Press Box

“I Would Have Loved To Piss on Your Shoes,’ Part 2

More F.U. gestures directed at bosses by journalists who were fired or resigned.

“I would have loved to piss on your shoes,” wrote just-laid-off Akron Beacon Journal reporter Mark Schlueb in a 2001 exit note to the newspaper’s corporate leader, Tony Ridder. I so adored Schlueb’s good-bye to the former Knight Ridder CEO that earlier this week I collected a similar set of F.U. gestures directed at bosses by departing (or departed) journalists for a column titled “I Would Have Loved To Piss on Your Shoes.”

While it’s difficult to top Schlueb’s letter for animus, imagination, and imagery, I asked my readers to help me find additional journalistic kiss-offs that deserve similar enshrinement. So, here goes!

“Fired from the Wall Street Journal in 1954 for lacking respect for price of crude cottonseed oil.”
Gene Miller, in his obituary, which he wrote and which his paper, the Miami Herald, ran in June 2005.

In his last column for the U.K. Daily Express, Stephen Pollard arranged the first letters of each sentence to spell out “fuck you Desmond,” a reference to new Express owner Richard Desmond. Pollard, who was headed for a new job at the Times of London, was sacked from that position before he even started.
—Source: the Jan. 9, 2001, edition of the Guardian.

“When you assign budgets thinner than your employee-issue loo roll there’s little option but for Daily Star editors to build a newspaper from cut-and-paste-jobs off the Daily Mail website, all tied together with gormless press releases.

“If you can’t see that words matter, you should go back to running porn magazines. But if you do, yet still allow your editors to use inciteful over insightful language, then far from standing up for Britain, you’re a menace against all things that make it great.

“I may have been just a lowly hack in your business empire, void of the power to make you change your ways, but there is still one thing that I can do; that I was trained to do; that I love to do: write about it.”
Richard Peppiatt, quitting the Daily Star, also owned by Richard Desmond, March 2011

“I would not expect to be paid for punditry. … Point of view is cheap. … However, the journalism pieces I have done in the past year seem to me as good as anything HuffPost’s paid reporters Sam Stein and Ryan Grim produce. Why do they get money, and I do not? I don’t recall either of them writing the story about Barack Obama waxing large on ‘clinging to guns and religion,’ which seems more and more as time goes by to be the one big story out of the last presidential election to live on.”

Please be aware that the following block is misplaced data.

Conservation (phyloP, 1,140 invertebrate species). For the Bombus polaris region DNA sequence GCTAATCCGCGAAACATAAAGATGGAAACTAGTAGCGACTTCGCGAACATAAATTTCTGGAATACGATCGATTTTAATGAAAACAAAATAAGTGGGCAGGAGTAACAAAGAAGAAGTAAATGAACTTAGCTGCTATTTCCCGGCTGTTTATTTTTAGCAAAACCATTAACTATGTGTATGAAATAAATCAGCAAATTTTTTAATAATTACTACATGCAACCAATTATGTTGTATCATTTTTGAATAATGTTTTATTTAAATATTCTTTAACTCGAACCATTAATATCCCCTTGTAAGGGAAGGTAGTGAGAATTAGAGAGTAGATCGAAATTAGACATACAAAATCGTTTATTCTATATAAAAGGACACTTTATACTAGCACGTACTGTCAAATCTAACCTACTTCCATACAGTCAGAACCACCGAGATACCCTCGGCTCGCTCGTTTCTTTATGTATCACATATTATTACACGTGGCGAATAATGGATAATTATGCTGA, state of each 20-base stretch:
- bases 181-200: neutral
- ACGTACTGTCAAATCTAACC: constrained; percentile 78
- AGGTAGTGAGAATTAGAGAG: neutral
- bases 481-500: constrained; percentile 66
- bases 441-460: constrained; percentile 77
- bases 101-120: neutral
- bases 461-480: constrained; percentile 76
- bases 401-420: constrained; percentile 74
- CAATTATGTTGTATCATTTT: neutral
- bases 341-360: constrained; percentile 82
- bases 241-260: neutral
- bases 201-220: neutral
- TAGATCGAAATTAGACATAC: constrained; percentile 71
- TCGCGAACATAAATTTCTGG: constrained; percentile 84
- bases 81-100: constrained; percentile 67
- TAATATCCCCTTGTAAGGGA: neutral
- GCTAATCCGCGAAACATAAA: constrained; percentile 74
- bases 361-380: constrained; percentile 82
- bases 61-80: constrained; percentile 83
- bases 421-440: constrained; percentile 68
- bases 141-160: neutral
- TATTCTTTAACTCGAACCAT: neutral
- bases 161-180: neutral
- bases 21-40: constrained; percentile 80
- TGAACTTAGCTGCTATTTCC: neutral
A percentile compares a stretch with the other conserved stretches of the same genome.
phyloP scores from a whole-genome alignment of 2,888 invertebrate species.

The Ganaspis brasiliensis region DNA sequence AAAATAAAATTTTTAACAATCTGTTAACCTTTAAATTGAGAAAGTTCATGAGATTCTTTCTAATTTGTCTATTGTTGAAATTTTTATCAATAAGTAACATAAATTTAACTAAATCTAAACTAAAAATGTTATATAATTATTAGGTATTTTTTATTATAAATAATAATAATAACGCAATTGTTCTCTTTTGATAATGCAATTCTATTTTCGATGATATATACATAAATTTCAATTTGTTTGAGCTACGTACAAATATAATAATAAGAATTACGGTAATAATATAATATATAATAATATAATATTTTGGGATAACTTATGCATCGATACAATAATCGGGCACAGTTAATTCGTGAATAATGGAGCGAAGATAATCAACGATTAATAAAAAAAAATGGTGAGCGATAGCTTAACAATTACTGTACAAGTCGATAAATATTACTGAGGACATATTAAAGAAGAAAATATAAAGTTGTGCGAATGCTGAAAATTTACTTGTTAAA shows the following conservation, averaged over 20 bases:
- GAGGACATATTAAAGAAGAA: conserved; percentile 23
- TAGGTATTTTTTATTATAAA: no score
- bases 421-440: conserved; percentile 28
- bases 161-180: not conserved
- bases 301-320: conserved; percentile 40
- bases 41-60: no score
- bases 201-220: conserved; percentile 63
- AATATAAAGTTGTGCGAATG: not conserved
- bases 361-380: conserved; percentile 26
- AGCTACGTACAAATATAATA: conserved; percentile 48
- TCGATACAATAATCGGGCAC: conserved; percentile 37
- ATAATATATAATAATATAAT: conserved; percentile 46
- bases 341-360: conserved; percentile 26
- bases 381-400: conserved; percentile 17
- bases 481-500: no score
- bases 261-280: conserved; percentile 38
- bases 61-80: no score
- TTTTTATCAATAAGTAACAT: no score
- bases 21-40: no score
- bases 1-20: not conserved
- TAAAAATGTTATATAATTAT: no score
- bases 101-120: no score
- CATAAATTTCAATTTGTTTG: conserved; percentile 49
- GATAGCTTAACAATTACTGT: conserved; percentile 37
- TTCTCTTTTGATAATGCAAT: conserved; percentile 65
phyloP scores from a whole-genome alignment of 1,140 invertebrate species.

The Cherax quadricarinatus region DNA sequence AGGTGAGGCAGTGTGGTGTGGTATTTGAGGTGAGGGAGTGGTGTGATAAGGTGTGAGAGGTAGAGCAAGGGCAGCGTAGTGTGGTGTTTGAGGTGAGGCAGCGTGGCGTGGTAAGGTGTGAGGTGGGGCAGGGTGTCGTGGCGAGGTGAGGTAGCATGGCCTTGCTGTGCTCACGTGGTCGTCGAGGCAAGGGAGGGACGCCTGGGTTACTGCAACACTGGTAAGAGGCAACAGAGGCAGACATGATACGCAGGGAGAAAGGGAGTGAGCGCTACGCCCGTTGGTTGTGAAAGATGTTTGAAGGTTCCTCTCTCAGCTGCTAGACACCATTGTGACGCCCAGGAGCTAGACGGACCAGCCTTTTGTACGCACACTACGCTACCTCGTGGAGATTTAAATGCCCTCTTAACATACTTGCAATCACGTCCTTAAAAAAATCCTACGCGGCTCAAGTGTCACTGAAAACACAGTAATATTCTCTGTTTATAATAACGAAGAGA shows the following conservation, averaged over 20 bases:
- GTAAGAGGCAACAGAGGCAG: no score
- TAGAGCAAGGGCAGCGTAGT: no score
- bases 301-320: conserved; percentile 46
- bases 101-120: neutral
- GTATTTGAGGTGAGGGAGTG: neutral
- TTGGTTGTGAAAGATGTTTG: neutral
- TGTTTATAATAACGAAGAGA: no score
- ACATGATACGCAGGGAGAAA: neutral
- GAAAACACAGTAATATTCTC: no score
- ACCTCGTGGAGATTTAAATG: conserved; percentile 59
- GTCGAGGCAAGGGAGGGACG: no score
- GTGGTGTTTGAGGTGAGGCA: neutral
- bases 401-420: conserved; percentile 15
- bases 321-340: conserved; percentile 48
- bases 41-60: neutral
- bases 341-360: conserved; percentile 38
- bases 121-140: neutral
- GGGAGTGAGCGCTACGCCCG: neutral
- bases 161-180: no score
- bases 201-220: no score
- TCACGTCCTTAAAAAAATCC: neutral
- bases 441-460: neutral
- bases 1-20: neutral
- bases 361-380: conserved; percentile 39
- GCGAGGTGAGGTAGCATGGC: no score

Mayhill Fowler, a blogger, resigning from the Huffington Post, September 2010.

“As a result of the article titled ‘Blood Dispute’ in the October 24th issue of Page Six, I am compelled to resign from my position as Freelance Journalist for Page Six magazine.

“I did not, and would not, write such an article as the one to appear as my Page Six magazine column in this Sunday’s Post.”
Lydia Hearst, socialite, heiress, model, actress, and sorta journalist parts ways with the Sunday magazine of the New York Post, October 2008

“I just thought I’d be [at the Baltimore Sun] for the rest of my career,” said Simon. “I looked around one day and I thought, these guys [Editor John Carroll and Managing Editor Bill Marimow]—their reputations preceded them, but they’re moneychangers and they’re in the only temple that matters.”
David Simon, who took a 1995 buyout from the Sun, quoted in the Chicago Tribune, January 2008. Some consider the fifth season of Simon’s series The Wire an extended F.U. to the Sun staffers Simon disliked.

“I don’t even know who the chief drama critic of the Washington Post is!” said New York Times Executive Editor Howell Raines to Timesman Peter Marks, after Marks informed him he was leaving the Times to become the Post’s drama critic.

“You will!” said Marks.
—Source: New York Observer, July 2002

“To the fine folks at CBS News who fired me after a couple of decades, and then wrote me a—issued me—a short-term day-pass, so I could do a spot of piecework for them, I would like to say, must ring all the eloquence for which we writers are famous, pffffftth! Don’t misunderstand, I don’t say pffffftth! bitterly. I say pffffftth! philosophically. Anyway, the sum total is, with very few exceptions, I do thank you all.”
Peter Freundlich, upon accepting an Emmy in 2001 for his writing for CBS Sunday Morning.

“I needed to separate myself from the Las Vegas showgirls with ornate nipples in the [New Yorker]. I don’t blame [editor] Tina Brown. She’s just scared like anyone else working for the Conde Nast empire.”
Jamaica Kincaid, former New Yorker writer, who resigned from The New Yorker in September 1995, quoted in the Albany Times Union, February 1996.

“For you to kiss the ass of celebrity culture at this moment that way is like selling your soul to get close to the Hapsburgs—in 1913,” wrote longtime New Yorker writer George W.S. Trow to New Yorker editor Tina Brown, deploring the pop turn the magazine had taken. Brown’s response, as reported in the April 1995 American Journalism Review:“I am distraught at your defection, but since you never actually write anything, I should say I am notionally distraught.”


Thanks to Don Van Natta Jr., Alex Koppelman, Tom Scocca, Ivan Oransky, Christopher Shea, Tim Worstall, others, and as always, the Fort Worth Sports Literacy Association. If I missed a good kiss-off note or gesture, send it my way: See my Twitter feed for an endless series of pffffftths. (Email may be quoted by name in “The Fray,” Slate’s readers’ forum; in a future article; or elsewhere unless the writer stipulates otherwise. Permanent disclosure: Slate is owned by the Washington Post Co.)

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